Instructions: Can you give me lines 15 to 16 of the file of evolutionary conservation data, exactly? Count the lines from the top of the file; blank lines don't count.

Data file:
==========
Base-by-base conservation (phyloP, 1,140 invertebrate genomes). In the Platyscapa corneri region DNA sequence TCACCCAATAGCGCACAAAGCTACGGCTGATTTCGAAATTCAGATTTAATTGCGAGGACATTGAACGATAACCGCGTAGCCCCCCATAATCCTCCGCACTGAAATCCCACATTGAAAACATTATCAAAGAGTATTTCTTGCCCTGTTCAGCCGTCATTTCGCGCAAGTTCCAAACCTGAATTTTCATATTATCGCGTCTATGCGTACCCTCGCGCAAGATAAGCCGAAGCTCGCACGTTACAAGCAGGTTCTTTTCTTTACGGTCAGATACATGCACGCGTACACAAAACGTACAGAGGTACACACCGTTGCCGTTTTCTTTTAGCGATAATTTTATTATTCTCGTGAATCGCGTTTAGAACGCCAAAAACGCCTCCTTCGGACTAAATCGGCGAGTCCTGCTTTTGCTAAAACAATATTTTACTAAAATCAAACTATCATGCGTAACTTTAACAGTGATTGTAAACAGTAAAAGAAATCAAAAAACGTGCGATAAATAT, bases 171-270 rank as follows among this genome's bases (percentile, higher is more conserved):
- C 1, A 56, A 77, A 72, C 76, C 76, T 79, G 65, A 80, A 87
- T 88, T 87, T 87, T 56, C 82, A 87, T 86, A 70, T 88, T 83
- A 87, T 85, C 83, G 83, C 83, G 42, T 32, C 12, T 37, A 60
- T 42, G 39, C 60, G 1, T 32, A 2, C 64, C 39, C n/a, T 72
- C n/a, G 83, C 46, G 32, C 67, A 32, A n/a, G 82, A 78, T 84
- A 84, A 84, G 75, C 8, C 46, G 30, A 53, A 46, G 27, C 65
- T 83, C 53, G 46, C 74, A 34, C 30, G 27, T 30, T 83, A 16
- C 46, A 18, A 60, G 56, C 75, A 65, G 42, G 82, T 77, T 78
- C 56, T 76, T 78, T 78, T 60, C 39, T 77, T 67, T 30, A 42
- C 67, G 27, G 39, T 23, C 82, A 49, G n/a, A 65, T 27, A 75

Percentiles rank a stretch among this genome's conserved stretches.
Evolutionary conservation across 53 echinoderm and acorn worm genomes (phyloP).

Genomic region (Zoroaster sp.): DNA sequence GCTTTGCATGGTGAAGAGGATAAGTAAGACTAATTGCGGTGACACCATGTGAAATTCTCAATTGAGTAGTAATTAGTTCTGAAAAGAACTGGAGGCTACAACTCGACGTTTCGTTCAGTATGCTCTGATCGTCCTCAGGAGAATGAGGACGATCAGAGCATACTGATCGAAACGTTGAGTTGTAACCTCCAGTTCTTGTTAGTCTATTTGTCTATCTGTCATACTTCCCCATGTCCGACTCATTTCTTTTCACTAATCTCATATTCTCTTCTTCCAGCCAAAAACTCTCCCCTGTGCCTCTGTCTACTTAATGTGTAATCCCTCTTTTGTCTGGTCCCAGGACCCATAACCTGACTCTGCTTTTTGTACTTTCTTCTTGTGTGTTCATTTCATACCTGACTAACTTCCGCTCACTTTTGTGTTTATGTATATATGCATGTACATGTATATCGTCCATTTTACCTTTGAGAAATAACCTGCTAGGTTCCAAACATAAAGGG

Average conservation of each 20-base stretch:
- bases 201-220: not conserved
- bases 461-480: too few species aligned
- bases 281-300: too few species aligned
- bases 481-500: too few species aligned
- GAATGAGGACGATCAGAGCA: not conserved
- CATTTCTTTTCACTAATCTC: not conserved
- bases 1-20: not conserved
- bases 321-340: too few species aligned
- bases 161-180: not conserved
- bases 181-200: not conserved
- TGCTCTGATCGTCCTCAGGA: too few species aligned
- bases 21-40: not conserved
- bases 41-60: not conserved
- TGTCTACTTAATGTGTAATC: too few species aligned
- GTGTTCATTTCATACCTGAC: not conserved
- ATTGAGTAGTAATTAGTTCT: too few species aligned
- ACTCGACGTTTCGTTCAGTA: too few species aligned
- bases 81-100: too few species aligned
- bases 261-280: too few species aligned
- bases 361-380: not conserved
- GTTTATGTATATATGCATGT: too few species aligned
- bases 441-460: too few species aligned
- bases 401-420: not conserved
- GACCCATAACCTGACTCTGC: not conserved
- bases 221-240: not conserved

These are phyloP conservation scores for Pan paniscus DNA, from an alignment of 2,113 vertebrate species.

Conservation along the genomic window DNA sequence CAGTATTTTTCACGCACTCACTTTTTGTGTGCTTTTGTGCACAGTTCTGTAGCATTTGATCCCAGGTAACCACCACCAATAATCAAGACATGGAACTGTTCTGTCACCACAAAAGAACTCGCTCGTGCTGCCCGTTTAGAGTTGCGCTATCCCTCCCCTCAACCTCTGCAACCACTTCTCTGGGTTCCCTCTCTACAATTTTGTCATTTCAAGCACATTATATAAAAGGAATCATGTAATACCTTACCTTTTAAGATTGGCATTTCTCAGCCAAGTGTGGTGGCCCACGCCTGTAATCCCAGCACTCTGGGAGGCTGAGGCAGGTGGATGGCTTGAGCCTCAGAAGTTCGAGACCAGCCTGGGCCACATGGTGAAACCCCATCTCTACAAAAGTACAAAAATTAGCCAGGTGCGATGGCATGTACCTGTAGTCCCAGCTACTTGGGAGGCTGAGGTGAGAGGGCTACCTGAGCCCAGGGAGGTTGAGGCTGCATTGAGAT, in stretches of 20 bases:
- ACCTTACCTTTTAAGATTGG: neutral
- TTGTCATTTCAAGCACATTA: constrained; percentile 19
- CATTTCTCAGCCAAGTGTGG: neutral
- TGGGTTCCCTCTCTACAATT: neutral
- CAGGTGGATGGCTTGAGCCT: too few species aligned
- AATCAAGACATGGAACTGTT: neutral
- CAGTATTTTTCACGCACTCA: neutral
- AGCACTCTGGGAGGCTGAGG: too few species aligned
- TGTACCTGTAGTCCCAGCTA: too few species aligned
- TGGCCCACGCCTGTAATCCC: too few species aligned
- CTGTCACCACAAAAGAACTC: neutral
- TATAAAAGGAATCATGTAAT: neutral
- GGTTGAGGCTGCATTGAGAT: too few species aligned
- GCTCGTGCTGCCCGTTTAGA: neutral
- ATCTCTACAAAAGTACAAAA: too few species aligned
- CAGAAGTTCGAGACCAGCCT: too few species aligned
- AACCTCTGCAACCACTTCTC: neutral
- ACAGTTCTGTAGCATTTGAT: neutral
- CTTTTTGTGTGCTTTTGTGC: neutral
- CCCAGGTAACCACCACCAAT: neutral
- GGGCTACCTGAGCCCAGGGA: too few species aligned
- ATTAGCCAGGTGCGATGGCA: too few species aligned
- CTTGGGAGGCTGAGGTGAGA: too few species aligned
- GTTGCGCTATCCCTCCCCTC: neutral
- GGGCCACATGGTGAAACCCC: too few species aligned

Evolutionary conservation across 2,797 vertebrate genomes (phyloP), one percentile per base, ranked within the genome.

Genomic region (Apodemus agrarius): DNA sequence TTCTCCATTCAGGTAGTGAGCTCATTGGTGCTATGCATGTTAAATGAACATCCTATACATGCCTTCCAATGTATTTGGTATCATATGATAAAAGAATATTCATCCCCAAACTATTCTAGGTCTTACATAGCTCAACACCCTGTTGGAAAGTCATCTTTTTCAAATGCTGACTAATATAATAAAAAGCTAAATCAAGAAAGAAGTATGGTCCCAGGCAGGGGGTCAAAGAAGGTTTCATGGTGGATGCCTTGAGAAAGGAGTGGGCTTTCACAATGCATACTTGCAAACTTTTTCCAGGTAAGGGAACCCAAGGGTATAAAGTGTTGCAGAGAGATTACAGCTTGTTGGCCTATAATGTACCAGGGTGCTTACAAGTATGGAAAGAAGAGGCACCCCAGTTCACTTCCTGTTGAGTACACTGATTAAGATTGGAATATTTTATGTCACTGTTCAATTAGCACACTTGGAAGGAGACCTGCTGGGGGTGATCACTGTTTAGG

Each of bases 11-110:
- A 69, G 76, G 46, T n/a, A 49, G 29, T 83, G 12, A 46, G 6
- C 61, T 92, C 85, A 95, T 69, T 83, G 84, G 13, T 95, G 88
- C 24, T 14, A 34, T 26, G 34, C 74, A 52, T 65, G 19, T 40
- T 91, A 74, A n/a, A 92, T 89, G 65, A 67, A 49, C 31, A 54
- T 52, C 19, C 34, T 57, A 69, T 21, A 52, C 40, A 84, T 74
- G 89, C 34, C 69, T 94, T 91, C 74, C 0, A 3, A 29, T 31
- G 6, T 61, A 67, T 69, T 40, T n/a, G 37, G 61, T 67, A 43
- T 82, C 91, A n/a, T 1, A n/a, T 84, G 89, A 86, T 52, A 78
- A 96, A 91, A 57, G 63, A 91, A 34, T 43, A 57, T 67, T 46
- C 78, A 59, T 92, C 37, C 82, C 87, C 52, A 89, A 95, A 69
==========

Average conservation of each 20-base stretch:
- bases 201-220: not conserved